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Kenya, Ghana, Malawi Chosen for Breakthrough Malaria Vaccine Trial

  • Henry Ridgwell

FILE - Schoolchildren participate in a class on malaria and how to protect themselves, Malawi.

The World Health Organization has announced that trials of a new malaria vaccine will take place in three African countries – Kenya, Ghana and Malawi. They have been selected for their high prevalence of malaria and strong existing immunization programs for other diseases. The announcement was made ahead of the U.N.’s World Malaria Day Tuesday – and the chosen theme for this year is ‘a push for prevention’.

Malaria remains one of the world’s deadliest diseases – killing close to half a million people every year, mostly in Africa. So the testing of a new vaccine called RTSS has been greeted as a great step forward. It’s hoped that 360,000 children will be vaccinated between 2018 and 2020 in Kenya, Ghana and Malawi.

The World Health Organization’s Regional Director Dr. Matshidiso Moeti made the announcement Monday in Nairobi.

“We are very appreciative that GSK the pharmaceutical company that is developing the vaccine will provide this for free of charge for this pilot," she said. "And the vaccine will be assessed as the complementary intervention in Africa that can be added to our existing tool box of proven preventive diagnostic and treatment measures.”

FILE - In Malawi, children learn about malaria and mosquitoes in school classes. A teacher explains about mosquitoes and malaria.
FILE - In Malawi, children learn about malaria and mosquitoes in school classes. A teacher explains about mosquitoes and malaria.

While a malaria vaccine would be an invaluable tool, other methods remain vital in preventing malaria.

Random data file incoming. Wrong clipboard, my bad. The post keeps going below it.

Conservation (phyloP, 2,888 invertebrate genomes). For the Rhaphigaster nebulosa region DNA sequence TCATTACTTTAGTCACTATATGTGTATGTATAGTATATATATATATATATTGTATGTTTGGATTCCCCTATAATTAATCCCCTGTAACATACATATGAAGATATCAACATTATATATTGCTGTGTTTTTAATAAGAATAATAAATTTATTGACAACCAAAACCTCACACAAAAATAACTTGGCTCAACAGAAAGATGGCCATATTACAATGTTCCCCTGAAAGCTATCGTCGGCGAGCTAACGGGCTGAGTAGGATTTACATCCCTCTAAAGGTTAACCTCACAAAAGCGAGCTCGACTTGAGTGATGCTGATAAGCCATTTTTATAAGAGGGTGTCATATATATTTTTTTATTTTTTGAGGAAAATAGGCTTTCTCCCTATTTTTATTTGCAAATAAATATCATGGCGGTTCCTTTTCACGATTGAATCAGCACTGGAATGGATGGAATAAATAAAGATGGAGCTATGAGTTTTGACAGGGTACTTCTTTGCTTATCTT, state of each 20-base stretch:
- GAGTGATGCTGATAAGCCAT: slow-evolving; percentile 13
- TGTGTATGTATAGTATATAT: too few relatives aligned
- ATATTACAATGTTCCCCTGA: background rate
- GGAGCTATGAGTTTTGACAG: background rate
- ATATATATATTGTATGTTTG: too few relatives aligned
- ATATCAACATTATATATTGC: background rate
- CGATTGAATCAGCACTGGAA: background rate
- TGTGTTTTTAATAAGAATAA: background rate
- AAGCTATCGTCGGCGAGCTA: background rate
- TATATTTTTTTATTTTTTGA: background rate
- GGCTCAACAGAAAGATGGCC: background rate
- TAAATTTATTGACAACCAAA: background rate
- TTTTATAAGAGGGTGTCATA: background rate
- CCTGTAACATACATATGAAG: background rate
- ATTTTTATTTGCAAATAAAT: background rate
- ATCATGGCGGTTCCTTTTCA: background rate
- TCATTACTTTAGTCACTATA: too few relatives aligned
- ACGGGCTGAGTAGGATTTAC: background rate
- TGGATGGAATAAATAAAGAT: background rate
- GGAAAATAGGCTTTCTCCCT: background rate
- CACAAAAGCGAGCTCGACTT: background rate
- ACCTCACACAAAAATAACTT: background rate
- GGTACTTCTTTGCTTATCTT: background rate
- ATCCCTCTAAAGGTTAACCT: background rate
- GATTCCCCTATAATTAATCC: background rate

Dr. Thomas Churcher of Imperial College London uses mathematical modeling to highlight the best way of killing of blocking the main vector that transmits malaria – the mosquito.

“Currently the majority of control is through the use of bed nets, but there’s an increasing fear that mosquitoes are becoming resistant to some of the insecticide on those bed nets," he said. "And so therefore there’s a chance that a control that works today might not work as well in the future. And so we need new ways of killing mosquitoes, new types of bed nets, new types of drugs, new types of vaccines.”

FILE - A Sudanese women gets help setting up a bed net.
FILE - A Sudanese women gets help setting up a bed net.

Global efforts to reduce transmission have led to a two-thirds reduction in malaria deaths between 2000 and 2015. It’s hoped the development of a vaccine will get us one step closer to one day eradicating the disease, says Churcher.

“Hopefully one day we will have a vaccine that’s good enough to be that silver bullet. The current vaccine can do an awful lot but it’s not going to completely halt malaria transmission," he said. "The recent studies show that it’s partially effective, and that that effectiveness wears off quite quickly over time.”

The $50 million trials in Ghana, Kenya and Malawi are being funded through a network of NGOs and global institutions. Far greater investment will be needed to roll the vaccine out globally – if the pilots prove successful.

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